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Black Days for Research: The NIH Admissions Tax

Daniel X. Freedman, MD
Arch Gen Psychiatry. 1993;50(7):514-516. doi:10.1001/archpsyc.1993.01820190012002.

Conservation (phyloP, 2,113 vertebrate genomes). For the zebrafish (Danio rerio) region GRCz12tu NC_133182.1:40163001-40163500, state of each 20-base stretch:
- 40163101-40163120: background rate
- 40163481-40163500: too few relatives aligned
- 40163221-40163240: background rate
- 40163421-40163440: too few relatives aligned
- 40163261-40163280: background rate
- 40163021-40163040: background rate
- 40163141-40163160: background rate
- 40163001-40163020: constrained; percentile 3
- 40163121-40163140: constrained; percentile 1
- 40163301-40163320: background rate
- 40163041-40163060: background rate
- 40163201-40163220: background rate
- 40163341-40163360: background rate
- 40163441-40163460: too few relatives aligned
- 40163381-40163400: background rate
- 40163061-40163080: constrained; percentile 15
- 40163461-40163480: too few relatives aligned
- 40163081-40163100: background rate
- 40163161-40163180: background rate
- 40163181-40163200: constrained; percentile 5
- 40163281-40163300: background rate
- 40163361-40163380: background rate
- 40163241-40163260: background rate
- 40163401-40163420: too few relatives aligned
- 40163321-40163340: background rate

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A CONSPIRACY OF SILENCE?  For some months I have, in agonized perplexity, gloomed about a "conspiracy of silence." There is an unannounced, current crisis for biomedical and behavioral research supported by the former ADAMHA institutes. I had assumed that this would be a central focus of the academic and professional communities. That has not been the case.The hush is not a conspiracy, of course. It is a consequence of multiplex distractions that sap will and hope and blur focus. All are mesmerized by change and the plethora of uncertain directives and unpredictable outcomes entailed in health-care reform.1 With pressing local and personal agendas plus the mega-issues of change absorbing leadership energies, the scope of the current functional disaster has simply eluded attention.I do not address the looming budget cuts for all "braininvolved" institutes at NIH for the next fiscal year, which begins October 1993 (called the FY


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